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Publications

A plan for the North American Bat Monitoring Program (NABat)

Author(s): Loeb, S.C., T.J. Rodhouse, L.E. Ellison, C.L. Lausen, J.D. Reichard, K.M. Irvine, T.E. Ingersoll, J.T.H. Coleman, W.E. Thogmartin, J.R. Sauer, C.M. Francis, M.L. Bayless, T.R. Stanley, and D.H. Johnson
Year: 2015

A Fork in the Road, Future Development in Ontario's Far North

Author(s): Cheryl Chetkiewicz and Matt Carlson
Journal: Wildlife Conservation Society Canada Collaborative Report
Year: 2013

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Latest Feature

Wood Buffalo Park: A World Heritage Site in danger

Wood Buffalo National Park, which straddles the Alberta-NWT border, is an area that can only be described with superlatives. To begin with, it is huge – 45,000 square kilometres, an area bigger than the Netherlands.  It contains one of the world’s largest inland freshwater deltas (the Peace River Delta) and protects the world’s only breeding ground for whooping cranes as well as the largest wild herd of bison on the planet.

But it is also troubled. Tar sands development to the south and hydro-electric development to the west have both seriously impacted water levels and flows within the park.  Tar sands mining and waste dumping has also led to a growing risk of contamination by toxics and air and water pollutants.  And these threats are growing. The massive Site C hydro dam project in British Columbia will have impacts that will be felt all the way upstream to the park.  New tar sands mines are also being developed on the Athabasca River in the remaining gap between the park and current mines and tailing ponds to the south.

WCS will be talking about how to address these issues at the United Nation’s World Heritage Committee conference in Krakow, Poland in early July.  Wood Buffalo is officially a World Heritage Site and thanks to the efforts of the Mikisew First Nation, UNESCO’s attention has been drawn to the deteriorating state of the park and the associated impacts on Indigenous people and wildlife.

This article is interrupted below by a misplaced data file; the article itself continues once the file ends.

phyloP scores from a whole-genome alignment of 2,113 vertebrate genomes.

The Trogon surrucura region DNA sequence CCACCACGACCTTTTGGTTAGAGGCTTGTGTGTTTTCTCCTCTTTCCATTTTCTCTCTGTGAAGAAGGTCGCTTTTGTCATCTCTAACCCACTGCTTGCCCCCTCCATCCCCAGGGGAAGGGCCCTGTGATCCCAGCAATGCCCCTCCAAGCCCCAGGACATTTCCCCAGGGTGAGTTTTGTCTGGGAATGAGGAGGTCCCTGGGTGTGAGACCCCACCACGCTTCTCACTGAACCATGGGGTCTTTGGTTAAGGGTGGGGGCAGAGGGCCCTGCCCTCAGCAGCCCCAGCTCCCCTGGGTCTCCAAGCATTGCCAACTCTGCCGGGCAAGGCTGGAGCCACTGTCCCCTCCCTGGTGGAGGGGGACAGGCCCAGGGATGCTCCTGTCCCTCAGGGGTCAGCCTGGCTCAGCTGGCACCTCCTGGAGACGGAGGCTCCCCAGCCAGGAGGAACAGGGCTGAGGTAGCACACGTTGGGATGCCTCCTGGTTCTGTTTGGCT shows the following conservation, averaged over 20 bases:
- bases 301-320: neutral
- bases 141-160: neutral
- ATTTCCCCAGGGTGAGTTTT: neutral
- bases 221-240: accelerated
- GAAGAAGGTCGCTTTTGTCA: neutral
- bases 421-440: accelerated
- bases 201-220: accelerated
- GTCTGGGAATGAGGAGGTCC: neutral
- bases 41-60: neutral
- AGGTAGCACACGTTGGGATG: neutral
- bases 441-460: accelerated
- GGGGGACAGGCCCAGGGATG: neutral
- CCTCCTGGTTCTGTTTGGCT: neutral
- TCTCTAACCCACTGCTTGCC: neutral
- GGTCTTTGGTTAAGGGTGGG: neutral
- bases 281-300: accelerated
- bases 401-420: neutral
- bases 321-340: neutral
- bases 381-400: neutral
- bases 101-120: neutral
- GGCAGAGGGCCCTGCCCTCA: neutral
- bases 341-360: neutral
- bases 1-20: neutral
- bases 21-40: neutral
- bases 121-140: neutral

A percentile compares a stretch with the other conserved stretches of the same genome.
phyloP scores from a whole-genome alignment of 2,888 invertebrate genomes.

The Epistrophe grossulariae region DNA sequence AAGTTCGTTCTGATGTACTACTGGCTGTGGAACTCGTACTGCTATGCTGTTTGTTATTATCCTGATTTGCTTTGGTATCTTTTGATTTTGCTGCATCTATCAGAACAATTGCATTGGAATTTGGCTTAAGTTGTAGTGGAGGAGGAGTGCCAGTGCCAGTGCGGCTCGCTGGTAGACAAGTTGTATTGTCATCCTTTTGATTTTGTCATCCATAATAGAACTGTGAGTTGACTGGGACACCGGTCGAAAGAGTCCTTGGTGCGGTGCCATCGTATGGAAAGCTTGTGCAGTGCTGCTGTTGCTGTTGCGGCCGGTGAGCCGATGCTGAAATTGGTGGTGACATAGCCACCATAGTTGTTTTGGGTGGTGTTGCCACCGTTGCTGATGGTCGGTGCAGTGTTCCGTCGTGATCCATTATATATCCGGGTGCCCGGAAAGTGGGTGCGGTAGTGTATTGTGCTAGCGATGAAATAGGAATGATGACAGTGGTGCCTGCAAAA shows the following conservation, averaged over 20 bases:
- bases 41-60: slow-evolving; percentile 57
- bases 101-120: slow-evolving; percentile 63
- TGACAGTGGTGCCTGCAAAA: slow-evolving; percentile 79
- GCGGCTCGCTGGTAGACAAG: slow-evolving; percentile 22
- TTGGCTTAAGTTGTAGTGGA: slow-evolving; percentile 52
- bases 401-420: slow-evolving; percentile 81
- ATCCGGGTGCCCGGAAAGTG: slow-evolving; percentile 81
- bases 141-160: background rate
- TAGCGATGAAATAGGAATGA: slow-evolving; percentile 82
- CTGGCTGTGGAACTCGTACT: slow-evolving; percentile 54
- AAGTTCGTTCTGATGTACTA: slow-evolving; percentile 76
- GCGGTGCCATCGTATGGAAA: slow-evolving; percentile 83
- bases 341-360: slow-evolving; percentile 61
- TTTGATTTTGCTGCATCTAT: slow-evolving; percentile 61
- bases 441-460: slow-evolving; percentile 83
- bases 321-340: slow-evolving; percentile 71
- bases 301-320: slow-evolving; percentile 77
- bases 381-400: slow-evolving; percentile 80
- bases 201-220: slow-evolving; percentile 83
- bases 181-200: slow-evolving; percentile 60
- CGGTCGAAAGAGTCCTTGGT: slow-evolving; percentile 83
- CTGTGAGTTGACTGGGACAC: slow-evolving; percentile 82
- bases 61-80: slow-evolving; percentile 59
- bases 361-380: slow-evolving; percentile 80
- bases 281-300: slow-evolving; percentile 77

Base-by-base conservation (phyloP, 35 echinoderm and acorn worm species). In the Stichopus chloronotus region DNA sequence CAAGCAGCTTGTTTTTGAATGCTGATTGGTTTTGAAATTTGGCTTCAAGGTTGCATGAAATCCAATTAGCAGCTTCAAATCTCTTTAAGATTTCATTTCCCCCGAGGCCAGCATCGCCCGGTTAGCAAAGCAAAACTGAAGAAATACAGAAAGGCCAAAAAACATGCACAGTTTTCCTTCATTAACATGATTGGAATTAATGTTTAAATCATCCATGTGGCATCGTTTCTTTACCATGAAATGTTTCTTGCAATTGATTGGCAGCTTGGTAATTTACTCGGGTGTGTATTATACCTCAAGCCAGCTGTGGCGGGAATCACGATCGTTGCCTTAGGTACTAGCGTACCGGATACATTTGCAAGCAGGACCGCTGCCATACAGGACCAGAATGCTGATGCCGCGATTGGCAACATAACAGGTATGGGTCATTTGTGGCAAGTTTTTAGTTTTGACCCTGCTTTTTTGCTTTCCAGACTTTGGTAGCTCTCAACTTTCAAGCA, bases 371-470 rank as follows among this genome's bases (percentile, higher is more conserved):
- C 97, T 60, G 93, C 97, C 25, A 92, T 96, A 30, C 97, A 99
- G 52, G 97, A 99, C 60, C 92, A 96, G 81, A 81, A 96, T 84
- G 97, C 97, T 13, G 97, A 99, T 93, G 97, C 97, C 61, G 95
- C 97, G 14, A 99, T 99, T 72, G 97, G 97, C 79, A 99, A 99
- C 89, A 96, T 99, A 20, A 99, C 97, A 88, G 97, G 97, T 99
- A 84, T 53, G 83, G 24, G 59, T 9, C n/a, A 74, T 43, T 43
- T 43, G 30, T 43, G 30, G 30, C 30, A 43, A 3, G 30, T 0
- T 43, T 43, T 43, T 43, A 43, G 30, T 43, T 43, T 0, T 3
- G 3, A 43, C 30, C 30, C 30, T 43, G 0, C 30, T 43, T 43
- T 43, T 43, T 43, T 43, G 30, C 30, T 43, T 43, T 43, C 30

Recently, UNESCO sent a “Reactive Monitoring Mission” to see firsthand what is happening in Wood Buffalo. The mission was blunt in its assessment, stating "The mission fully agrees with most observers that continuation of the development approach of the last decades renders the future of (the park) uncertain at the very best."

Wood Buffalo is a perfect example of the need to look at the cumulative impacts of development decisions and not just individual projects or site-specific effects. WCS Canada has been urging the federal government to reform its outdated environmental assessment process and to make better use of tools such as Strategic Environmental Assessment (SEA - Parks Canada has now agreed to conduct an SEA for Wood Buffalo on the recommendation of the monitoring team).  For Wood Buffalo, such an approach could make a big difference by forcing decision makers to finally acknowledge that we can’t keep piling on problems for key wild areas. 

WCS will be looking for a strong response from the Canadian government in Krakow, one that shows it is serious about avoiding having Wood Buffalo listed as a World Heritage Site in Danger.

Photograph from: Parks Canada 

Bighorn Backcountry of Alberta: Protecting Vulnerable Wildlife and Precious Waters